Groundbreaking Animation and Visual effects
It’s no secret that the creativity behind this film was absolutely genius (or at least I think so). The detail and research conducted by Disney shows just how much care and consideration goes into every detail. They even visited places like Norway, Iceland and Finland to study the landscapes and culture that are integrated into the world of Frozen. Just like original animated movies brought to you by Disney, animators continue to conduct research for inspiration and to ensure they understand the characters and world they are creating to the fullest. Some examples of this throughout Frozen 2 would be:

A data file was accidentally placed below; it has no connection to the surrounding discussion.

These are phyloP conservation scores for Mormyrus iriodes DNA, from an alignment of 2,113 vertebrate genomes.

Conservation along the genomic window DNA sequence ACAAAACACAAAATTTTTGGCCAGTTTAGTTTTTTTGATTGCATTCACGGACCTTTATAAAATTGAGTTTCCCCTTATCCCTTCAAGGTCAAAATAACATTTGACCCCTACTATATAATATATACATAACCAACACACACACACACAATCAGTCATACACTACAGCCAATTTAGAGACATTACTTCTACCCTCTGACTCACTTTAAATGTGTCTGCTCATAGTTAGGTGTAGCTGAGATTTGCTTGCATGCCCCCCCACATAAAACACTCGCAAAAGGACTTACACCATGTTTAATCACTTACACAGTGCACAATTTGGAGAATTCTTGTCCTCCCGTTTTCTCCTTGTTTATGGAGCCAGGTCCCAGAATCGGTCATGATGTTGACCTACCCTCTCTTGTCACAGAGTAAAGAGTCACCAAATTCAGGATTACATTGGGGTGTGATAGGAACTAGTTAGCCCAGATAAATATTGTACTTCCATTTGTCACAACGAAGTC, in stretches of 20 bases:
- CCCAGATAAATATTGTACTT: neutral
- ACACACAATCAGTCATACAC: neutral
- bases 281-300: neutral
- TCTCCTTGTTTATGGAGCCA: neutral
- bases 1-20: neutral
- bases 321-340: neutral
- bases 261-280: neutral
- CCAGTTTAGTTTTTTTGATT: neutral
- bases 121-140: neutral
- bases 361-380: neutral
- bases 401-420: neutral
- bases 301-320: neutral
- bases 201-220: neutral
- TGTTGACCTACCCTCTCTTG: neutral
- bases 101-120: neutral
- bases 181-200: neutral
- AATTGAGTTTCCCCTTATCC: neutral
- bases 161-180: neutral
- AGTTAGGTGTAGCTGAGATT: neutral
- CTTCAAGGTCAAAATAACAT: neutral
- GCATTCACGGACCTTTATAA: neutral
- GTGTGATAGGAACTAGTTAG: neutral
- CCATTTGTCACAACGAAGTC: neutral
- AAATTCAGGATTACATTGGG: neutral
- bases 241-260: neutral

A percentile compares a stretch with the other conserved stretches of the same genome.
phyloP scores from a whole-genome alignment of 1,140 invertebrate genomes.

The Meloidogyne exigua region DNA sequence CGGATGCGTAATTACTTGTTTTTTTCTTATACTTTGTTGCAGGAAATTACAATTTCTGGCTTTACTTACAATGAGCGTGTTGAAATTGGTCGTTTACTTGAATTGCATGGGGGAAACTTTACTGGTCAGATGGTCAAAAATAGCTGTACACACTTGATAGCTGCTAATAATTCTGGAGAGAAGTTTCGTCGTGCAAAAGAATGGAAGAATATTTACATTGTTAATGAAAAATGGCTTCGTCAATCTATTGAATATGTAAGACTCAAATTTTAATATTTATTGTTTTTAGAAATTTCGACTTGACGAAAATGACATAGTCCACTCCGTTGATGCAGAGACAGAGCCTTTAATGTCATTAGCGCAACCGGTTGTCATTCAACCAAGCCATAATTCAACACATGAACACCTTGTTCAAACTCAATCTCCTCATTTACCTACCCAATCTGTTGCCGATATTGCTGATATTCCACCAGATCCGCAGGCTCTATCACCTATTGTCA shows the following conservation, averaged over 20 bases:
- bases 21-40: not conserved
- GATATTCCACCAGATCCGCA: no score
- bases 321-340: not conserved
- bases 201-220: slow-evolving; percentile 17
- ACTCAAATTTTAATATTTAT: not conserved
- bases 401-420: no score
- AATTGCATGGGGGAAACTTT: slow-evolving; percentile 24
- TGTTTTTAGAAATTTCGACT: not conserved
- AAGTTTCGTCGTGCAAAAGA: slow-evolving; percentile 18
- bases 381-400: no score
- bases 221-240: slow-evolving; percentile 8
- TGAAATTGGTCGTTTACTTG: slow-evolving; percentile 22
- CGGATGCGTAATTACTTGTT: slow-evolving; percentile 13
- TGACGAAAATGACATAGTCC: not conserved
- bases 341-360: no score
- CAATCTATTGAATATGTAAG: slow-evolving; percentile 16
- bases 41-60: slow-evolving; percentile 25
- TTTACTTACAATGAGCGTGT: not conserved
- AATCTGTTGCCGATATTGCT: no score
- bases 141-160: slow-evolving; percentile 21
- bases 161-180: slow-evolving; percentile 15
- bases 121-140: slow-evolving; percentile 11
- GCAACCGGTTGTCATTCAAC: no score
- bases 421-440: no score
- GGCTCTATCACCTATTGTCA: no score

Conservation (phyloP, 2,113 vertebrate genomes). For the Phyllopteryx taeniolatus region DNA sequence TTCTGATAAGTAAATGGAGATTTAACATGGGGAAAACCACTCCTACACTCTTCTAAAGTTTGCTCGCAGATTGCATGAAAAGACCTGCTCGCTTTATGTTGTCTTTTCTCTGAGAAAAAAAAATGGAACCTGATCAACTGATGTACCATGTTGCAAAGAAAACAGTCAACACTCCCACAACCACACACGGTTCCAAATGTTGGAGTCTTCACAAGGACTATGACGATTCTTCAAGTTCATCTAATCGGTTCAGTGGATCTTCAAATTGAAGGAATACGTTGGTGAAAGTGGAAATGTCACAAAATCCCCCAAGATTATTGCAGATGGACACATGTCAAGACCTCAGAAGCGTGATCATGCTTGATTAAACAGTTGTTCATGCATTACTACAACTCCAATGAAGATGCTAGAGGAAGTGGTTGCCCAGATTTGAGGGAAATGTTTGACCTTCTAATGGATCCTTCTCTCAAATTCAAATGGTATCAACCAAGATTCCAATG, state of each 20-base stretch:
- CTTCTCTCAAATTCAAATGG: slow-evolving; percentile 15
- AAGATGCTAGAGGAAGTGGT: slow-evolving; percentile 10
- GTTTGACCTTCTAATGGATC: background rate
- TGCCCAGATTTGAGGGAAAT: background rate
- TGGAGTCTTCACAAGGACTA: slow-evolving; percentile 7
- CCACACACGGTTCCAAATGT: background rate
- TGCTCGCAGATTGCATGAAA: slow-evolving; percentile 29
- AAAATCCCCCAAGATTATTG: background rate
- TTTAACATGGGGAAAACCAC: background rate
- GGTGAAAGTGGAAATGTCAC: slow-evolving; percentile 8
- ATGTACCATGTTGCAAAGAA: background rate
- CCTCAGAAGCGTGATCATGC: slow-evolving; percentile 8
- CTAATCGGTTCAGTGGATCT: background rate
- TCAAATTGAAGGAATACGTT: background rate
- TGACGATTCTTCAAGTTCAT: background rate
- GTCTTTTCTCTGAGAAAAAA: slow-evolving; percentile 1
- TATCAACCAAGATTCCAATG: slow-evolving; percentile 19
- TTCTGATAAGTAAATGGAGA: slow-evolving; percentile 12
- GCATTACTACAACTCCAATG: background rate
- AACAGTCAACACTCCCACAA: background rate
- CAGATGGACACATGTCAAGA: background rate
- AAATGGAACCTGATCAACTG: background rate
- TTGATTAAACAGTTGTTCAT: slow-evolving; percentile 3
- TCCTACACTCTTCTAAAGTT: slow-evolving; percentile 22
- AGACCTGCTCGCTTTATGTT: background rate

*Studying the anatomy of a horse for the Nokk (the water horse)
*Taking skydive lessons to understand wind (Check out the scene where Bruni is caught in the wind)
*Exploring landscapes and standing on glaciers
*Creating videos of themselves doing the movements we see the characters do
*Getting a taste of other cultures